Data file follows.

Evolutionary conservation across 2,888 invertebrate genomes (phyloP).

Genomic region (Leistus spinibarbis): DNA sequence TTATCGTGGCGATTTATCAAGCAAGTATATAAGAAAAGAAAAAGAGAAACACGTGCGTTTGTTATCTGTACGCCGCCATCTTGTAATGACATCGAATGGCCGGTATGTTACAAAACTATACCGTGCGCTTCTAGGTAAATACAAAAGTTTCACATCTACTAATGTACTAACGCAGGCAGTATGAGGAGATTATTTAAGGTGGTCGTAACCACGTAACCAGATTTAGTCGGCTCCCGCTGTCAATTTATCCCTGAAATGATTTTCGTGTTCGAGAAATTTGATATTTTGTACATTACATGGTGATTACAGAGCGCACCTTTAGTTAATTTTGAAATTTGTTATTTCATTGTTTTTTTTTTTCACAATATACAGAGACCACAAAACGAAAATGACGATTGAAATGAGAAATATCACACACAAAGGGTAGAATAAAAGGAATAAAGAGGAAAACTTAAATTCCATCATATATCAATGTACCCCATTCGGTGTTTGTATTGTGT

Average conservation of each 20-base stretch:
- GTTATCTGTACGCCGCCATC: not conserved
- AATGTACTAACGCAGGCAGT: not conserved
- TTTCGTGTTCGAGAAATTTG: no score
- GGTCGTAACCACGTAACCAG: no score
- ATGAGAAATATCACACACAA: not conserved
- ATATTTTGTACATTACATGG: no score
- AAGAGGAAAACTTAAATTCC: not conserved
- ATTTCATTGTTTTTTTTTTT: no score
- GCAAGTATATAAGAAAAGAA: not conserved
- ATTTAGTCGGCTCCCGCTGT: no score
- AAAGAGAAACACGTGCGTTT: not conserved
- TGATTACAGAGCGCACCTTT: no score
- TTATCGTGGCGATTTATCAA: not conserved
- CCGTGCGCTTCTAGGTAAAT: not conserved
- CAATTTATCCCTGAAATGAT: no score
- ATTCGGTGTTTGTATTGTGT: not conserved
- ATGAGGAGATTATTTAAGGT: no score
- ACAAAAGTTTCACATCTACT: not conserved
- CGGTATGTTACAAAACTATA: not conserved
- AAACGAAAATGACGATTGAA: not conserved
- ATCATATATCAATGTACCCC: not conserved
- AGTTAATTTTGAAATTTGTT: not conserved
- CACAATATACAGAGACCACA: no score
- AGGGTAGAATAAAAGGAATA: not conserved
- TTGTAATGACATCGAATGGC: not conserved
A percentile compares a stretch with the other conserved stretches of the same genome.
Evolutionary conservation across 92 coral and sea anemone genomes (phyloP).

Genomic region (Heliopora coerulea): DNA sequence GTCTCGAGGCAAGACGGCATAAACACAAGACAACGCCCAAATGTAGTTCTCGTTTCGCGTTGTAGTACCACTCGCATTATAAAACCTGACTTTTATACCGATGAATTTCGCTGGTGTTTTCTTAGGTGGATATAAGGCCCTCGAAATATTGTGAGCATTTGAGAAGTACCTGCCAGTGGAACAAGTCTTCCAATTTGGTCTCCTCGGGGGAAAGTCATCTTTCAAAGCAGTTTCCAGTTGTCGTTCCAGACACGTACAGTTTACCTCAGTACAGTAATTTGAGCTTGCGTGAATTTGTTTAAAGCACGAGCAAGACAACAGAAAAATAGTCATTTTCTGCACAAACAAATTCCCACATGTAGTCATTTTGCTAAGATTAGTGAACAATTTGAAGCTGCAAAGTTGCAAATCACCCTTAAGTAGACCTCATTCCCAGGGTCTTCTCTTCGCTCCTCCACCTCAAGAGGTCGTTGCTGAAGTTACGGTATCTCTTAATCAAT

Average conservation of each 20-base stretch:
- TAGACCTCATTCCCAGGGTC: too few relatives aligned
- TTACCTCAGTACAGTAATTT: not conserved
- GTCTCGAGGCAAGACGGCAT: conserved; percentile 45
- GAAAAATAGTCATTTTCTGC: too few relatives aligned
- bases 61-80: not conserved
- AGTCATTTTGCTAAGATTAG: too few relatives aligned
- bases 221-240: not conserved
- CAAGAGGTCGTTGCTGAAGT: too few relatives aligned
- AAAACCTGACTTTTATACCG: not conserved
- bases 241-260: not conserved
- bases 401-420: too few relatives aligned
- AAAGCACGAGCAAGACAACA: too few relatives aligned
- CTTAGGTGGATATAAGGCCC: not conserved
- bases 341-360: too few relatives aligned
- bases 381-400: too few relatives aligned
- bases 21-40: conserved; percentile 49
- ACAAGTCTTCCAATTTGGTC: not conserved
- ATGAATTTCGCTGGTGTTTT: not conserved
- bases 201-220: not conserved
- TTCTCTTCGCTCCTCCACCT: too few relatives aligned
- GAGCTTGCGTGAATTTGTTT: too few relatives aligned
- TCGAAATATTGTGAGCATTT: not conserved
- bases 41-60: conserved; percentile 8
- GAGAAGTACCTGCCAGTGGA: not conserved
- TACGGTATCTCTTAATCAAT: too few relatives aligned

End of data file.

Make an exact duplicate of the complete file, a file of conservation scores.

Evolutionary conservation across 2,888 invertebrate genomes (phyloP).

Genomic region (Leistus spinibarbis): DNA sequence TTATCGTGGCGATTTATCAAGCAAGTATATAAGAAAAGAAAAAGAGAAACACGTGCGTTTGTTATCTGTACGCCGCCATCTTGTAATGACATCGAATGGCCGGTATGTTACAAAACTATACCGTGCGCTTCTAGGTAAATACAAAAGTTTCACATCTACTAATGTACTAACGCAGGCAGTATGAGGAGATTATTTAAGGTGGTCGTAACCACGTAACCAGATTTAGTCGGCTCCCGCTGTCAATTTATCCCTGAAATGATTTTCGTGTTCGAGAAATTTGATATTTTGTACATTACATGGTGATTACAGAGCGCACCTTTAGTTAATTTTGAAATTTGTTATTTCATTGTTTTTTTTTTTCACAATATACAGAGACCACAAAACGAAAATGACGATTGAAATGAGAAATATCACACACAAAGGGTAGAATAAAAGGAATAAAGAGGAAAACTTAAATTCCATCATATATCAATGTACCCCATTCGGTGTTTGTATTGTGT

Average conservation of each 20-base stretch:
- GTTATCTGTACGCCGCCATC: not conserved
- AATGTACTAACGCAGGCAGT: not conserved
- TTTCGTGTTCGAGAAATTTG: no score
- GGTCGTAACCACGTAACCAG: no score
- ATGAGAAATATCACACACAA: not conserved
- ATATTTTGTACATTACATGG: no score
- AAGAGGAAAACTTAAATTCC: not conserved
- ATTTCATTGTTTTTTTTTTT: no score
- GCAAGTATATAAGAAAAGAA: not conserved
- ATTTAGTCGGCTCCCGCTGT: no score
- AAAGAGAAACACGTGCGTTT: not conserved
- TGATTACAGAGCGCACCTTT: no score
- TTATCGTGGCGATTTATCAA: not conserved
- CCGTGCGCTTCTAGGTAAAT: not conserved
- CAATTTATCCCTGAAATGAT: no score
- ATTCGGTGTTTGTATTGTGT: not conserved
- ATGAGGAGATTATTTAAGGT: no score
- ACAAAAGTTTCACATCTACT: not conserved
- CGGTATGTTACAAAACTATA: not conserved
- AAACGAAAATGACGATTGAA: not conserved
- ATCATATATCAATGTACCCC: not conserved
- AGTTAATTTTGAAATTTGTT: not conserved
- CACAATATACAGAGACCACA: no score
- AGGGTAGAATAAAAGGAATA: not conserved
- TTGTAATGACATCGAATGGC: not conserved
A percentile compares a stretch with the other conserved stretches of the same genome.
Evolutionary conservation across 92 coral and sea anemone genomes (phyloP).

Genomic region (Heliopora coerulea): DNA sequence GTCTCGAGGCAAGACGGCATAAACACAAGACAACGCCCAAATGTAGTTCTCGTTTCGCGTTGTAGTACCACTCGCATTATAAAACCTGACTTTTATACCGATGAATTTCGCTGGTGTTTTCTTAGGTGGATATAAGGCCCTCGAAATATTGTGAGCATTTGAGAAGTACCTGCCAGTGGAACAAGTCTTCCAATTTGGTCTCCTCGGGGGAAAGTCATCTTTCAAAGCAGTTTCCAGTTGTCGTTCCAGACACGTACAGTTTACCTCAGTACAGTAATTTGAGCTTGCGTGAATTTGTTTAAAGCACGAGCAAGACAACAGAAAAATAGTCATTTTCTGCACAAACAAATTCCCACATGTAGTCATTTTGCTAAGATTAGTGAACAATTTGAAGCTGCAAAGTTGCAAATCACCCTTAAGTAGACCTCATTCCCAGGGTCTTCTCTTCGCTCCTCCACCTCAAGAGGTCGTTGCTGAAGTTACGGTATCTCTTAATCAAT

Average conservation of each 20-base stretch:
- TAGACCTCATTCCCAGGGTC: too few relatives aligned
- TTACCTCAGTACAGTAATTT: not conserved
- GTCTCGAGGCAAGACGGCAT: conserved; percentile 45
- GAAAAATAGTCATTTTCTGC: too few relatives aligned
- bases 61-80: not conserved
- AGTCATTTTGCTAAGATTAG: too few relatives aligned
- bases 221-240: not conserved
- CAAGAGGTCGTTGCTGAAGT: too few relatives aligned
- AAAACCTGACTTTTATACCG: not conserved
- bases 241-260: not conserved
- bases 401-420: too few relatives aligned
- AAAGCACGAGCAAGACAACA: too few relatives aligned
- CTTAGGTGGATATAAGGCCC: not conserved
- bases 341-360: too few relatives aligned
- bases 381-400: too few relatives aligned
- bases 21-40: conserved; percentile 49
- ACAAGTCTTCCAATTTGGTC: not conserved
- ATGAATTTCGCTGGTGTTTT: not conserved
- bases 201-220: not conserved
- TTCTCTTCGCTCCTCCACCT: too few relatives aligned
- GAGCTTGCGTGAATTTGTTT: too few relatives aligned
- TCGAAATATTGTGAGCATTT: not conserved
- bases 41-60: conserved; percentile 8
- GAGAAGTACCTGCCAGTGGA: not conserved
- TACGGTATCTCTTAATCAAT: too few relatives aligned